THOMPSON, J., concurs in dissent.
HARRISON, Justice, dissenting.
The majority holds that the agent Shelton violated a fiduciary duty to his principals
Shelton was employed by property owners to procure a purchaser for a tract of land and was successful in this undertaking. The sellers and buyers executed a contract of sale and scheduled a day for the closing. The buyers were unable to complete their arrangements for financing by the appointed time, and the closing date was postponed. The sellers had no objection to this but instructed Shelton to collect 7% interest on the purchase price from December 13, 1976, to the day of closing, and not to close until the interest was paid.
On April 19, 1977, the transaction was closed. Pursuant to his instructions Shelton collected from the purchasers the entire purchase price of $188,000.00 and $4,386.66 representing interest. The buyers questioned their legal obligation to pay the interest and wrote Shelton that the interest was being paid under protest.
Payment under protest is an approved statutory method whereby one may perform in a manner demanded without prejudice to his rights. It is not a conditional or a qualified payment. Code § 8.1-207 concerns performance or acceptance under reservation of rights. In the official comment it is said:
Shelton did not contact the sellers to inform them that the interest was being paid under protest and proceeded with the closing. The majority concludes that Shelton's omission violated his fiduciary duty to the sellers. To discipline him, this court requires Shelton to forfeit his $9,400.00 commission, which he earned, and to pay the sellers' "litigation costs" incurred in defense of the buyers' action contesting the interest payment.
The facts of this case indicate that the majority's decision is harsh and unsound. In its opinion the majority concedes that Shelton followed the sellers' instructions to "the letter." While the opinion attributes the agent's failure to act to his awareness "that, under the terms of his contract, failure to consummate the sale would defeat his right to a commission," there is no factual basis supporting this statement. In fact there is not a scintilla of evidence in the record to support a conclusion that Shelton acted in bad faith or was prompted by greed when he failed to advise his principals that the interest payment was made under protest.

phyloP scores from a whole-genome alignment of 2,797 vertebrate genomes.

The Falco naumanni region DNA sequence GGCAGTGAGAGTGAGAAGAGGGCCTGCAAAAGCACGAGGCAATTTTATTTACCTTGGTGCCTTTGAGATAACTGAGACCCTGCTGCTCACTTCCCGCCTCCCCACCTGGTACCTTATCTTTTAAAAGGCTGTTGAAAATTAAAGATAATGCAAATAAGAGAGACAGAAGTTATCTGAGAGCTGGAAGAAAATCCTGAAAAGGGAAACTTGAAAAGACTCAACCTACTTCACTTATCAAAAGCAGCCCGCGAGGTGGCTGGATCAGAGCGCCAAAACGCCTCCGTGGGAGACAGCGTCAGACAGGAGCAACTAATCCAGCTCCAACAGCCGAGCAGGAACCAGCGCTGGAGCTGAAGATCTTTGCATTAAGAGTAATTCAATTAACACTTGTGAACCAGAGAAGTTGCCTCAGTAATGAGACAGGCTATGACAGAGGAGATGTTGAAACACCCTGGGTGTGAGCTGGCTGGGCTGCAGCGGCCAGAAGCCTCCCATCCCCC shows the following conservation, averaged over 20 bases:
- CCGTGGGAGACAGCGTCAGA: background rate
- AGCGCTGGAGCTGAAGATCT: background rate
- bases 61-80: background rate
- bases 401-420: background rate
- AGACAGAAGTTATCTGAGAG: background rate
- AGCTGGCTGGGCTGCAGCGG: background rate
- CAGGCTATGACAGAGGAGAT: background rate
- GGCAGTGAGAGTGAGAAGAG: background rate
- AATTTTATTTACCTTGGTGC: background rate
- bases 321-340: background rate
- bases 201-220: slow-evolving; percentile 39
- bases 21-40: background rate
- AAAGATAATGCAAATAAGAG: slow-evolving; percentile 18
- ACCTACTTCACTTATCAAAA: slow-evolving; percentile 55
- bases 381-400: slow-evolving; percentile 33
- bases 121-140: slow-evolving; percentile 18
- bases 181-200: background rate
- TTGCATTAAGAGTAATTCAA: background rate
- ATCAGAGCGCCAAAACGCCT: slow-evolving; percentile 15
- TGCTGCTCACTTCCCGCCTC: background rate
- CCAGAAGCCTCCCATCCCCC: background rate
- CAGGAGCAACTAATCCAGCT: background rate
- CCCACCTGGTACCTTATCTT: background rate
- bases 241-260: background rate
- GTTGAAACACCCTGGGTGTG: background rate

Arguably, it would have been the better part of wisdom for Shelton to have informed the sellers that the buyers questioned any obligation by them to pay interest and were paying it under protest. Even so, his failure to do this was a mistake in judgment, not a breach of a fiduciary duty. Shelton did not thereby compromise any rights of the sellers. Although the position asserted by the buyers was without merit, and was so decided by the lower court, it was a position which they had a legal right to assert, and neither the sellers nor their agent had any control over buyers' decision to do so.
It is doubtful that the sellers could have legally refused settlement when the buyers paid the purchase price in full and tendered the interest under protest. However, it is clear that the buyers wanted the property and intended to close even if they did have to pay the interest. Had the sellers refused to accept the purchase price and interest because of the protest, it is certain that the buyers would have sought specific performance and tendered in court the purchase price in full and interest under protest. The sellers would still have been confronted with a law suit involving the interest payment. It is therefore obvious that what the agent did, or did not do, neither precipitated nor contributed to the litigation which the sellers were required to defend.
We have here a real estate transaction involving $192,386.60, of which only $4,386.66 was ever in controversy. And we have a claim for "litigation costs" of
I would affirm the judgment of the court below.
THOMPSON, J., concurs in dissent.